I did find from my live shows that even when the kids don’t get a joke or a gag they still light up if they can see their mom or dad entertained.  So I thought I should try to make something everyone stuck listening in the car can tolerate. Only the sales numbers will tell me if I got that right. 
Question: What were your musical influences? 

Answer: Any self-respecting disassociated musician out there will know to link themselves with the cult classic iconic hipsters of yester year.  You know, your Dylan, Reed, Black Sabbath, Anne Murray, but instead I choose to be pretentious about not being pretentious.

My story starts like many others, with two musical parents. Dad once sang in a 50’s Doo Wop group and mom sang in a choir for most of her life. There always seemed to be loud music on in the house. Dad was into everything from Tito Puente to Bobby Bare and Mom, MJQ to Steely Dan. Her records were so good I took half of them with me to college. My older brother Will and I started on instruments young and quickly began to prioritize collecting records over most other toy options from early in grade school.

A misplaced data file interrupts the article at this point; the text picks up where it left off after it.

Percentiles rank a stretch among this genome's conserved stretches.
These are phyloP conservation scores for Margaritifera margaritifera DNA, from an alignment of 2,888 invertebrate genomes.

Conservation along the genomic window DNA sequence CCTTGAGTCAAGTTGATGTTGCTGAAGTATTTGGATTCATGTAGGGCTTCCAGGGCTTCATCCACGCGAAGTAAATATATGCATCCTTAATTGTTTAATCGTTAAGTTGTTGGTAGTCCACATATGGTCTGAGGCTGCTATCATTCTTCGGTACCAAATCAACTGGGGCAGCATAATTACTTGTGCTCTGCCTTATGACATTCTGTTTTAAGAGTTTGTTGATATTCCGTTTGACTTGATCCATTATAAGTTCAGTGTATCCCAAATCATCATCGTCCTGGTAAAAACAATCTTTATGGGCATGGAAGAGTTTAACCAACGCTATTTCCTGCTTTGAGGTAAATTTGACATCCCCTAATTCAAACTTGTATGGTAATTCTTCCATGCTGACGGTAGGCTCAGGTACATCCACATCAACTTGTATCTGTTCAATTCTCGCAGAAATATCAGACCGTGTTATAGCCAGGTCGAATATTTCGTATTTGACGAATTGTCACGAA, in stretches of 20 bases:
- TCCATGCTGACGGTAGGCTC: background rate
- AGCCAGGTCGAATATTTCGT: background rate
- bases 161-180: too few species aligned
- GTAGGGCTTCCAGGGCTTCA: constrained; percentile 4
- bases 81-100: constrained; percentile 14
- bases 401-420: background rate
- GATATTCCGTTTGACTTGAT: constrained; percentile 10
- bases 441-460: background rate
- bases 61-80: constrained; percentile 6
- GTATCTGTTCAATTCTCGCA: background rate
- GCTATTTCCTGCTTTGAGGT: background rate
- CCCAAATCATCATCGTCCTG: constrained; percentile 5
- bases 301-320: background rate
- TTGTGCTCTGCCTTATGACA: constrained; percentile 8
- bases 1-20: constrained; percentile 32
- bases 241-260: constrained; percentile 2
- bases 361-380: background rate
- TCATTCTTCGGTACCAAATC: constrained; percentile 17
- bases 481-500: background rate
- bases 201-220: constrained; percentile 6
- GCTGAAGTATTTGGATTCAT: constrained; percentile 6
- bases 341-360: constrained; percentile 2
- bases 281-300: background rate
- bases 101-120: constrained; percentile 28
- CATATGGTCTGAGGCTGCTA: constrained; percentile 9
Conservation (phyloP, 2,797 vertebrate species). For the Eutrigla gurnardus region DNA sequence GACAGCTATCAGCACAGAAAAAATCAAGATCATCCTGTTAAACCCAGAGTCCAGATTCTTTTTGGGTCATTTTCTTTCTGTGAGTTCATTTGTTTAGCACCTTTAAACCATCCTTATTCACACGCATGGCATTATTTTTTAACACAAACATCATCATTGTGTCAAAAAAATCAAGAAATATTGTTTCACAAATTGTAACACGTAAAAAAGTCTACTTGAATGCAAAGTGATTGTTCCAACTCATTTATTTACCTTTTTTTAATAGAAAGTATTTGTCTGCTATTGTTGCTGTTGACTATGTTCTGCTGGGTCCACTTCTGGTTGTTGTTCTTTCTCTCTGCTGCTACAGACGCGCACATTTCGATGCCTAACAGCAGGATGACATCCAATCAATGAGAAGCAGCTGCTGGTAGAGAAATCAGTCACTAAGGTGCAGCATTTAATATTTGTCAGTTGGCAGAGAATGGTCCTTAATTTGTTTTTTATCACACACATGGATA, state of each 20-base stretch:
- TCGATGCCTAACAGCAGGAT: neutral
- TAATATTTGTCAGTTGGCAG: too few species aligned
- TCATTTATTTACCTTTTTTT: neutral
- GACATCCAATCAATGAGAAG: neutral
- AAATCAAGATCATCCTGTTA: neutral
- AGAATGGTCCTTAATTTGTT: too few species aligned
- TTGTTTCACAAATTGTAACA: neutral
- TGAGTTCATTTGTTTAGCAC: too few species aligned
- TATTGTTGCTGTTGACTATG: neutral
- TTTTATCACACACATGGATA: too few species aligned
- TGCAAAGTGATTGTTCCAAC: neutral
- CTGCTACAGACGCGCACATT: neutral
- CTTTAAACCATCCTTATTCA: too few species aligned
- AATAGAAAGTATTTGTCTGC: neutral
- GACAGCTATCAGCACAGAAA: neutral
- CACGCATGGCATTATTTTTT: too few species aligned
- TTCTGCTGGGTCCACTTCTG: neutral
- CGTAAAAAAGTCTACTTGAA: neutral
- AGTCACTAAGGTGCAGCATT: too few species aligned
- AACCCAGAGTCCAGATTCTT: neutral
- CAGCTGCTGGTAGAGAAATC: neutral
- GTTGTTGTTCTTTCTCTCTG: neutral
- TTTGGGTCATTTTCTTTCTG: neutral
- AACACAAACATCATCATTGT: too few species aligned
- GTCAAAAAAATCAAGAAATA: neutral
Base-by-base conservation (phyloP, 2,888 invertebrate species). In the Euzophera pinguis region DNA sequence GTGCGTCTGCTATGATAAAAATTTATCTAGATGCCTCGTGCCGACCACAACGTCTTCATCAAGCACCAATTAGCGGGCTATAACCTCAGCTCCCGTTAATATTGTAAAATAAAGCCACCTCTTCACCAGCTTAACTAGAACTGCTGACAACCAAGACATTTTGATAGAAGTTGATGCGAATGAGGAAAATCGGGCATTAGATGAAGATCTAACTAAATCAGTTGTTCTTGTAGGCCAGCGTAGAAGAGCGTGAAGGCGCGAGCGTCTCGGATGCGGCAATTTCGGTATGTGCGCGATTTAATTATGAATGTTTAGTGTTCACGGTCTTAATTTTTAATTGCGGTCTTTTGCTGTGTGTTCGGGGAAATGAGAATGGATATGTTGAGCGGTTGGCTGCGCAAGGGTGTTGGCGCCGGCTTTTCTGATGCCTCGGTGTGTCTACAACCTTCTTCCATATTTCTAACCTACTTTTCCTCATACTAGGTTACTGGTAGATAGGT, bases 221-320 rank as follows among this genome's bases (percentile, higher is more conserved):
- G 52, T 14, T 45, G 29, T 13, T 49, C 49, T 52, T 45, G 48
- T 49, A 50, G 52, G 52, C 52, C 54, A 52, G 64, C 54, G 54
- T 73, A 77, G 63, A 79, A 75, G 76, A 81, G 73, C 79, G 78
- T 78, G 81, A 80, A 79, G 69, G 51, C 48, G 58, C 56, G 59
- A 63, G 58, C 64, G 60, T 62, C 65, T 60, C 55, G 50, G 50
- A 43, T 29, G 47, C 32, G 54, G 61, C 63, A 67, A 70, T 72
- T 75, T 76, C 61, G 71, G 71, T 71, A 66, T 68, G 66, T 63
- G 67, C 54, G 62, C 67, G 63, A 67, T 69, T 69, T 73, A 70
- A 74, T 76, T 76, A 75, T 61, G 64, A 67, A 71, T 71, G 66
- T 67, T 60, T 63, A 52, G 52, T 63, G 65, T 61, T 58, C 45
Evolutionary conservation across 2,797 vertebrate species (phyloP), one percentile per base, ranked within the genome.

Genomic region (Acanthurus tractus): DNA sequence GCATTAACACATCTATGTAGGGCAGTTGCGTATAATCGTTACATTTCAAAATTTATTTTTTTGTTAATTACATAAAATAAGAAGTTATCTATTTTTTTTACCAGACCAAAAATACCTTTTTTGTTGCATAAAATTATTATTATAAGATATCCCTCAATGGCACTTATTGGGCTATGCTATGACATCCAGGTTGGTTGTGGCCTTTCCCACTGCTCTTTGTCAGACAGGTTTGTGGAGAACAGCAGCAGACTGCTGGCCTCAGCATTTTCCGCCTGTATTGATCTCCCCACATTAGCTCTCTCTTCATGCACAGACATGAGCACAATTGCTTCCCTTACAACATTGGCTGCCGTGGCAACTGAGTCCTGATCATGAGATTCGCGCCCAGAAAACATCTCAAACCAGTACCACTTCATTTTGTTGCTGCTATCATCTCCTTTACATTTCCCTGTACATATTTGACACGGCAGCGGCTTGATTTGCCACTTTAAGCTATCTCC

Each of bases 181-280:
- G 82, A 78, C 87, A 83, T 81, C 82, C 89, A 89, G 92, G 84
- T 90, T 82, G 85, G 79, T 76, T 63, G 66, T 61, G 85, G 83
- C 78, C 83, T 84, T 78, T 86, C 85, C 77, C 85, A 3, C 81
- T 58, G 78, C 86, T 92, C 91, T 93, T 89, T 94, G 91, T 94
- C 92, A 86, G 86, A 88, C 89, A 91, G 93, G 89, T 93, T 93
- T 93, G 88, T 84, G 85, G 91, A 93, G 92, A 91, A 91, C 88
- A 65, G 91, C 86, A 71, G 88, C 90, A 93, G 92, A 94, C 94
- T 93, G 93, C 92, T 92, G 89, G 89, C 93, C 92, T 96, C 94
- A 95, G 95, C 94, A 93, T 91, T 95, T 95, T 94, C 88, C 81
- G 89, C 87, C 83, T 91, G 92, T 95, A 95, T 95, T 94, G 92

By fourth grade I would take the bus for a dime down to my local Rainbow Records / “head shop” to spend my Saturday afternoons monopolizing the listening stations.  I remember that summer Will bought Ohio Players Gold because it had a naked lady on it and it opened up a new world of Soul and Funk music for me. I devoured it all, often choosing instead to sit inside and listen to yet more music on my big wooden lift top stereo rather than go play in the street with the neighborhood kids. For me there still are only two kinds of music, good and bad and it all influences me. (Hopefully more of the good than the bad.)

Question: What is your ultimate goal for this project?

Answer: In a perfect world this project would raise enough money to hire a pre-school teacher at one of the shelter network locations. At a minimum I’d like to increase their children’s supplies budget by 25%. If we can beat those goals this will have been a wildly successful project. So I’d like to take a moment to thank everyone who has taken an interest in this project or help spread the word for the advancement of its goal. Thank you.